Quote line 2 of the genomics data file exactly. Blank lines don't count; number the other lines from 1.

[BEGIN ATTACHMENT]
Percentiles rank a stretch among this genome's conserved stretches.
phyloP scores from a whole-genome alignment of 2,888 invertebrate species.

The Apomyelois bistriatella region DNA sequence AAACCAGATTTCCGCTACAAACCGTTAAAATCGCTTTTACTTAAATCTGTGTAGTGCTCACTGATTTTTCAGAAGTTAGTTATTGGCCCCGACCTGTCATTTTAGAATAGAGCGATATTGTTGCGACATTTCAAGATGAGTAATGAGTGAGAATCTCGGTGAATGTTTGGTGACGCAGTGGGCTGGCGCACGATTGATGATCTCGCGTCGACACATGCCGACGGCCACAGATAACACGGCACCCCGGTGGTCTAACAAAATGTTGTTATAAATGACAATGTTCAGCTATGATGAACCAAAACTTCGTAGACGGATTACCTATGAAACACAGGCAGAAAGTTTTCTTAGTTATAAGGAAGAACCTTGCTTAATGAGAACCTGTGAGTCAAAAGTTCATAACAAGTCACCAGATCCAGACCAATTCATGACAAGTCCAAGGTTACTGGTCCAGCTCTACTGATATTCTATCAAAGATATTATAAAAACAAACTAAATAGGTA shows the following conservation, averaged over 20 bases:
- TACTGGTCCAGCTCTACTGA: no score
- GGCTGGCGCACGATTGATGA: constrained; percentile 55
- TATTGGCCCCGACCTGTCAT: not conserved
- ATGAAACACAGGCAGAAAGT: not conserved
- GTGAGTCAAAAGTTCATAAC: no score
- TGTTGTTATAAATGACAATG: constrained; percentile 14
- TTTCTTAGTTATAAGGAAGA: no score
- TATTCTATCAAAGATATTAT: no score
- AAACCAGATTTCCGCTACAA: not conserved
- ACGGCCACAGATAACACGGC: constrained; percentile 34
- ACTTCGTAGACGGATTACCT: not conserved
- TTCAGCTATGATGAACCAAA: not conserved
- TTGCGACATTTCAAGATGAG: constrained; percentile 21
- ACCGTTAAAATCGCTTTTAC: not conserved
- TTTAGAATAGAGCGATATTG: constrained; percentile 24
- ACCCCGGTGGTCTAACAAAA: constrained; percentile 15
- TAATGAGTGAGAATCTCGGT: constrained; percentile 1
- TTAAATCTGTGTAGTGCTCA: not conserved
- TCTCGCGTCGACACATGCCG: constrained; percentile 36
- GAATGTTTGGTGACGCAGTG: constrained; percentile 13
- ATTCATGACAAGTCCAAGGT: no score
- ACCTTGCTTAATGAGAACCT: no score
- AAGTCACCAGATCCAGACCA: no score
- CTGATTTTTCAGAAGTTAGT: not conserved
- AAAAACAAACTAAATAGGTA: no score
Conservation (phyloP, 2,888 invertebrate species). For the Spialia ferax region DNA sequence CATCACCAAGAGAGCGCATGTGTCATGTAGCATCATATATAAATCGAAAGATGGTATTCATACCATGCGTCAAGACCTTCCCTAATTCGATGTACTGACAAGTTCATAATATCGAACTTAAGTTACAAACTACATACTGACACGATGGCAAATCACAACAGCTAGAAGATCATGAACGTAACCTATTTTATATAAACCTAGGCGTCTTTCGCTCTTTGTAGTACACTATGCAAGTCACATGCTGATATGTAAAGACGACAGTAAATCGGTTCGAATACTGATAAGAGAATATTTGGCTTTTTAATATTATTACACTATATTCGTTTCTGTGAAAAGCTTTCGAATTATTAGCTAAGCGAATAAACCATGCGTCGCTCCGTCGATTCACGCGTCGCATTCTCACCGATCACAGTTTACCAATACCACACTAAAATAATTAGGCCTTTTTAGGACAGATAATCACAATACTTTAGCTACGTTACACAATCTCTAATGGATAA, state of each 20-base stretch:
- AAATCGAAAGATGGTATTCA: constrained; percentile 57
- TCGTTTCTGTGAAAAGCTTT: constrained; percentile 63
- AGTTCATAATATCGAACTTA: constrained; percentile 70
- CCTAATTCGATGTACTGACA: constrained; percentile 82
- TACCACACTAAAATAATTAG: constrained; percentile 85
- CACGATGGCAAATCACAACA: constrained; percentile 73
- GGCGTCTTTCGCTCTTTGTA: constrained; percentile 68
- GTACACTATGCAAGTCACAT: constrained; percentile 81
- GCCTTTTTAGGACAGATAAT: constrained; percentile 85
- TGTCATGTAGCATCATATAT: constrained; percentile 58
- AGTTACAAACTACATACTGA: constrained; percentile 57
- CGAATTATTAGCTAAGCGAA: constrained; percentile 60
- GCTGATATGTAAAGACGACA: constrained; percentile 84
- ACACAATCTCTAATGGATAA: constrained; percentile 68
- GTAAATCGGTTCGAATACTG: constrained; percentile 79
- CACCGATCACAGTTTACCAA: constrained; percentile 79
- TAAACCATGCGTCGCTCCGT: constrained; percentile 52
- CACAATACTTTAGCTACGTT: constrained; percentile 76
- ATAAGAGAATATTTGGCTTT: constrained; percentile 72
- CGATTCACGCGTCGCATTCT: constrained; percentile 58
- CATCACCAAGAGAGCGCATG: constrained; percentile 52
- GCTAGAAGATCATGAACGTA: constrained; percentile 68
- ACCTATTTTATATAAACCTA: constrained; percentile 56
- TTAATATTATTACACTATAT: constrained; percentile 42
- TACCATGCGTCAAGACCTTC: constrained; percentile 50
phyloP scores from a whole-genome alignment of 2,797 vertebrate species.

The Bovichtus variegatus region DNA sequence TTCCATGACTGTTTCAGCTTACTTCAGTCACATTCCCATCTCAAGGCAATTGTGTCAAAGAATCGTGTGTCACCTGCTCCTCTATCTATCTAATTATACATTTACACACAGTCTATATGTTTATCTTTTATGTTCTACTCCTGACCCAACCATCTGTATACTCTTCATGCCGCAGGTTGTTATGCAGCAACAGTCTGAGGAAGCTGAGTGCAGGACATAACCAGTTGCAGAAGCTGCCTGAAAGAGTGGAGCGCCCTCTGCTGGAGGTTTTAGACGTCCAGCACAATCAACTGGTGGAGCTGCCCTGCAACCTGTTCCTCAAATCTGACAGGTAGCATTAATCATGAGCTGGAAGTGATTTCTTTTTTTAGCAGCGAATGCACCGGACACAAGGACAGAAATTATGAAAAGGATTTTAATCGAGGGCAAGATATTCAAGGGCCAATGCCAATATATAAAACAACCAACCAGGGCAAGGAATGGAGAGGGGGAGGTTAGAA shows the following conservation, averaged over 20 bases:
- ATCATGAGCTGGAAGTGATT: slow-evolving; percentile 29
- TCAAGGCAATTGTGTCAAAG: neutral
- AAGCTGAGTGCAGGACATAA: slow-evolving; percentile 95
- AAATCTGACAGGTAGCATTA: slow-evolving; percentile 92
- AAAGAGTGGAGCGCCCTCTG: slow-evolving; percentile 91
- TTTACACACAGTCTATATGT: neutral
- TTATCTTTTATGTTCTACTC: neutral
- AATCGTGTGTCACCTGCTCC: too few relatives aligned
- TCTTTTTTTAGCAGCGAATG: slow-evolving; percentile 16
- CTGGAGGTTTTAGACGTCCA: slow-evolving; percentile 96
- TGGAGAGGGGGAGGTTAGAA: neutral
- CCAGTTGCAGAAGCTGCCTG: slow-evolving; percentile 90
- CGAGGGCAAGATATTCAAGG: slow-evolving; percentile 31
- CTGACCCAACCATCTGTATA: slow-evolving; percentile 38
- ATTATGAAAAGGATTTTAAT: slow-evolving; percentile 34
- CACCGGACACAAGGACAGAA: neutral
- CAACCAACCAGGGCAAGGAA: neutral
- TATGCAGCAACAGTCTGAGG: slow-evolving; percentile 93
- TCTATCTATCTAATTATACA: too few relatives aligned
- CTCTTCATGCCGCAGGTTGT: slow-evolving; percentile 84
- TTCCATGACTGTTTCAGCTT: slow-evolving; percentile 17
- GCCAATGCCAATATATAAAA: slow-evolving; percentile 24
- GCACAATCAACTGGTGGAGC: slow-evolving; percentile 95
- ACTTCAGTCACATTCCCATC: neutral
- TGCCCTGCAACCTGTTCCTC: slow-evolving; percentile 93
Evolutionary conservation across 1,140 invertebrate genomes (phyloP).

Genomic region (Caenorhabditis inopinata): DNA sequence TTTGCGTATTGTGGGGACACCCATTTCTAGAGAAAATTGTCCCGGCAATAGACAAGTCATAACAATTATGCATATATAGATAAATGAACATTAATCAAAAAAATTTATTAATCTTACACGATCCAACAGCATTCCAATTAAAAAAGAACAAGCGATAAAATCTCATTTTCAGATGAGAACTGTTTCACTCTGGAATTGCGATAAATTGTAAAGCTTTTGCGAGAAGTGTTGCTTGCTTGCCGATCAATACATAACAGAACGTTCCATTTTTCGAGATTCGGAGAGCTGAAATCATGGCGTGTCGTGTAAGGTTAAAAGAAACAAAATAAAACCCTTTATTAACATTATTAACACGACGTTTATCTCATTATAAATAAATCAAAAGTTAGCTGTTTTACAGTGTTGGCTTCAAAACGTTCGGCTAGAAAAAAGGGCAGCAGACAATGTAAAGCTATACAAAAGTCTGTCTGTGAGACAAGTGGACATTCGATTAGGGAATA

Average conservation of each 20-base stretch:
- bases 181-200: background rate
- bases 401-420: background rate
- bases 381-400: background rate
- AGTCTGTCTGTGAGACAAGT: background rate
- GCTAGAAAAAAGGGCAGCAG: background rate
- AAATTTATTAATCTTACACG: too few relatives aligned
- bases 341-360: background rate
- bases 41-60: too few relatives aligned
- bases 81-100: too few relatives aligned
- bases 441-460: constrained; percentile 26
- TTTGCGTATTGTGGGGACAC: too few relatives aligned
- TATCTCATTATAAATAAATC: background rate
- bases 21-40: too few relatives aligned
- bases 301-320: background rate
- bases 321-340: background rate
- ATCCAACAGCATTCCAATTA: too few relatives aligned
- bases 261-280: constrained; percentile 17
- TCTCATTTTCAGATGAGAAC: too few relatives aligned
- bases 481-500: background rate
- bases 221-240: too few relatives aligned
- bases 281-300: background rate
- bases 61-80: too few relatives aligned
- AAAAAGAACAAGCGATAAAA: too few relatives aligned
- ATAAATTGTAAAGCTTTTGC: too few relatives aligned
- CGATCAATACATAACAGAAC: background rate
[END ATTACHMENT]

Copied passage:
phyloP scores from a whole-genome alignment of 2,888 invertebrate species.